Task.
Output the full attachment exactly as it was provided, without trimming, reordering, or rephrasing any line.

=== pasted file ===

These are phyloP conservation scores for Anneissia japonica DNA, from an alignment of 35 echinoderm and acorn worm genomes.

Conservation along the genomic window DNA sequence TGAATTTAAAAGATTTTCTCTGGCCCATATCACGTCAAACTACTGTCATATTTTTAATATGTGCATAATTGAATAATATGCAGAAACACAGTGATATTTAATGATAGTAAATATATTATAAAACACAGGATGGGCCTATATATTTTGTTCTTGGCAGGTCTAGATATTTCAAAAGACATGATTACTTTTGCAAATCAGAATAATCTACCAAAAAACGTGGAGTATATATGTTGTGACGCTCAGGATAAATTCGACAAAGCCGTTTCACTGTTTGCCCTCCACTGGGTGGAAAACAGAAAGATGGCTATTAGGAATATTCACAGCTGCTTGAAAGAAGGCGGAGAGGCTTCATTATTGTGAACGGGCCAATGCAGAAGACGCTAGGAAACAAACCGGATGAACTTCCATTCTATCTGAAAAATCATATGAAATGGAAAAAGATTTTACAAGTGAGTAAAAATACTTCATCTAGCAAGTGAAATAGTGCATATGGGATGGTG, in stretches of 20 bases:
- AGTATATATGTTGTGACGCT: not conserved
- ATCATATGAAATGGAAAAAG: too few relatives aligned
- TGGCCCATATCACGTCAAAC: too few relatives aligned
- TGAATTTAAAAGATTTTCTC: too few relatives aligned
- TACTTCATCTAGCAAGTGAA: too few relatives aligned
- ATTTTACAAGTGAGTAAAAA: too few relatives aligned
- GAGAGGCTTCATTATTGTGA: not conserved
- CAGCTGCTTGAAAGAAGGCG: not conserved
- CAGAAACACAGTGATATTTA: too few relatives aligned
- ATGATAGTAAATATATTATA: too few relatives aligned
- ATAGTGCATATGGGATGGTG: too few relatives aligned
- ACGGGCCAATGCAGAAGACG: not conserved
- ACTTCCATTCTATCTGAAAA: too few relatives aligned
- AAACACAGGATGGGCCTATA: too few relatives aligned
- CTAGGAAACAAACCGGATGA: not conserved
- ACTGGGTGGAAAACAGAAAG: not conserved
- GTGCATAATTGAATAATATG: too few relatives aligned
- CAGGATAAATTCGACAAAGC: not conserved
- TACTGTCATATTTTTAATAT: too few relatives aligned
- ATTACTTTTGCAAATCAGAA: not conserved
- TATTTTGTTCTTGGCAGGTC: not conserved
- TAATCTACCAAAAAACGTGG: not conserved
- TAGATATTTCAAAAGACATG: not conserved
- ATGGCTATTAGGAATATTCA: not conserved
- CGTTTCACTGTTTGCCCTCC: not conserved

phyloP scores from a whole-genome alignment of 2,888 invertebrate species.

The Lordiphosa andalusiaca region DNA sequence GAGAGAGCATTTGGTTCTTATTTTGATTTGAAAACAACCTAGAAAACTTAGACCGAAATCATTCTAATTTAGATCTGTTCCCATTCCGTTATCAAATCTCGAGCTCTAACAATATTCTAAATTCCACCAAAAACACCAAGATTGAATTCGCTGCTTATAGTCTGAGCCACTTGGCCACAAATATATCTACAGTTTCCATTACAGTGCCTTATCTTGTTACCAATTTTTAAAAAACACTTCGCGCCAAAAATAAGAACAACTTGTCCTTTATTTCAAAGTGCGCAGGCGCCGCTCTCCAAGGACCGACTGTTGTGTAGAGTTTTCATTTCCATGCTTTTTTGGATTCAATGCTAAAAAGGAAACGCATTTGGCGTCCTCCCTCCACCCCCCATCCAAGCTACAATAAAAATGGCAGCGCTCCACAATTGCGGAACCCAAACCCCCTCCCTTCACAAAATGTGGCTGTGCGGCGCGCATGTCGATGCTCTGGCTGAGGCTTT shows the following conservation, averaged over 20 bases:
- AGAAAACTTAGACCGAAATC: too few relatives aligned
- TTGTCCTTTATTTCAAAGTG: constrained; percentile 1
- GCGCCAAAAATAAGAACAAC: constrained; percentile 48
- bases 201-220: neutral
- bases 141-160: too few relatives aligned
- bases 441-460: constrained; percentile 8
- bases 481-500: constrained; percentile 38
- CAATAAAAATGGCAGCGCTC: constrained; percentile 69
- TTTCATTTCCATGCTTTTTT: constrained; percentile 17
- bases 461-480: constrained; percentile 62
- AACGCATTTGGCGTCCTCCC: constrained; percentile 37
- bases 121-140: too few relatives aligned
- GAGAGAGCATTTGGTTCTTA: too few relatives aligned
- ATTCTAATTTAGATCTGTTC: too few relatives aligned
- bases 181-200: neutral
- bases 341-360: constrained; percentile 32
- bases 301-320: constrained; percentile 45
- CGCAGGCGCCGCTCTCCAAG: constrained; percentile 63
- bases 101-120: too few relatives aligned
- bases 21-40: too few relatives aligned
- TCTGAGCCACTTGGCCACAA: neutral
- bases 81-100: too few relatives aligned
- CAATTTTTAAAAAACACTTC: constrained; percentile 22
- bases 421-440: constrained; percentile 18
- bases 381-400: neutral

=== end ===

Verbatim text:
These are phyloP conservation scores for Anneissia japonica DNA, from an alignment of 35 echinoderm and acorn worm genomes.

Conservation along the genomic window DNA sequence TGAATTTAAAAGATTTTCTCTGGCCCATATCACGTCAAACTACTGTCATATTTTTAATATGTGCATAATTGAATAATATGCAGAAACACAGTGATATTTAATGATAGTAAATATATTATAAAACACAGGATGGGCCTATATATTTTGTTCTTGGCAGGTCTAGATATTTCAAAAGACATGATTACTTTTGCAAATCAGAATAATCTACCAAAAAACGTGGAGTATATATGTTGTGACGCTCAGGATAAATTCGACAAAGCCGTTTCACTGTTTGCCCTCCACTGGGTGGAAAACAGAAAGATGGCTATTAGGAATATTCACAGCTGCTTGAAAGAAGGCGGAGAGGCTTCATTATTGTGAACGGGCCAATGCAGAAGACGCTAGGAAACAAACCGGATGAACTTCCATTCTATCTGAAAAATCATATGAAATGGAAAAAGATTTTACAAGTGAGTAAAAATACTTCATCTAGCAAGTGAAATAGTGCATATGGGATGGTG, in stretches of 20 bases:
- AGTATATATGTTGTGACGCT: not conserved
- ATCATATGAAATGGAAAAAG: too few relatives aligned
- TGGCCCATATCACGTCAAAC: too few relatives aligned
- TGAATTTAAAAGATTTTCTC: too few relatives aligned
- TACTTCATCTAGCAAGTGAA: too few relatives aligned
- ATTTTACAAGTGAGTAAAAA: too few relatives aligned
- GAGAGGCTTCATTATTGTGA: not conserved
- CAGCTGCTTGAAAGAAGGCG: not conserved
- CAGAAACACAGTGATATTTA: too few relatives aligned
- ATGATAGTAAATATATTATA: too few relatives aligned
- ATAGTGCATATGGGATGGTG: too few relatives aligned
- ACGGGCCAATGCAGAAGACG: not conserved
- ACTTCCATTCTATCTGAAAA: too few relatives aligned
- AAACACAGGATGGGCCTATA: too few relatives aligned
- CTAGGAAACAAACCGGATGA: not conserved
- ACTGGGTGGAAAACAGAAAG: not conserved
- GTGCATAATTGAATAATATG: too few relatives aligned
- CAGGATAAATTCGACAAAGC: not conserved
- TACTGTCATATTTTTAATAT: too few relatives aligned
- ATTACTTTTGCAAATCAGAA: not conserved
- TATTTTGTTCTTGGCAGGTC: not conserved
- TAATCTACCAAAAAACGTGG: not conserved
- TAGATATTTCAAAAGACATG: not conserved
- ATGGCTATTAGGAATATTCA: not conserved
- CGTTTCACTGTTTGCCCTCC: not conserved

phyloP scores from a whole-genome alignment of 2,888 invertebrate species.

The Lordiphosa andalusiaca region DNA sequence GAGAGAGCATTTGGTTCTTATTTTGATTTGAAAACAACCTAGAAAACTTAGACCGAAATCATTCTAATTTAGATCTGTTCCCATTCCGTTATCAAATCTCGAGCTCTAACAATATTCTAAATTCCACCAAAAACACCAAGATTGAATTCGCTGCTTATAGTCTGAGCCACTTGGCCACAAATATATCTACAGTTTCCATTACAGTGCCTTATCTTGTTACCAATTTTTAAAAAACACTTCGCGCCAAAAATAAGAACAACTTGTCCTTTATTTCAAAGTGCGCAGGCGCCGCTCTCCAAGGACCGACTGTTGTGTAGAGTTTTCATTTCCATGCTTTTTTGGATTCAATGCTAAAAAGGAAACGCATTTGGCGTCCTCCCTCCACCCCCCATCCAAGCTACAATAAAAATGGCAGCGCTCCACAATTGCGGAACCCAAACCCCCTCCCTTCACAAAATGTGGCTGTGCGGCGCGCATGTCGATGCTCTGGCTGAGGCTTT shows the following conservation, averaged over 20 bases:
- AGAAAACTTAGACCGAAATC: too few relatives aligned
- TTGTCCTTTATTTCAAAGTG: constrained; percentile 1
- GCGCCAAAAATAAGAACAAC: constrained; percentile 48
- bases 201-220: neutral
- bases 141-160: too few relatives aligned
- bases 441-460: constrained; percentile 8
- bases 481-500: constrained; percentile 38
- CAATAAAAATGGCAGCGCTC: constrained; percentile 69
- TTTCATTTCCATGCTTTTTT: constrained; percentile 17
- bases 461-480: constrained; percentile 62
- AACGCATTTGGCGTCCTCCC: constrained; percentile 37
- bases 121-140: too few relatives aligned
- GAGAGAGCATTTGGTTCTTA: too few relatives aligned
- ATTCTAATTTAGATCTGTTC: too few relatives aligned
- bases 181-200: neutral
- bases 341-360: constrained; percentile 32
- bases 301-320: constrained; percentile 45
- CGCAGGCGCCGCTCTCCAAG: constrained; percentile 63
- bases 101-120: too few relatives aligned
- bases 21-40: too few relatives aligned
- TCTGAGCCACTTGGCCACAA: neutral
- bases 81-100: too few relatives aligned
- CAATTTTTAAAAAACACTTC: constrained; percentile 22
- bases 421-440: constrained; percentile 18
- bases 381-400: neutral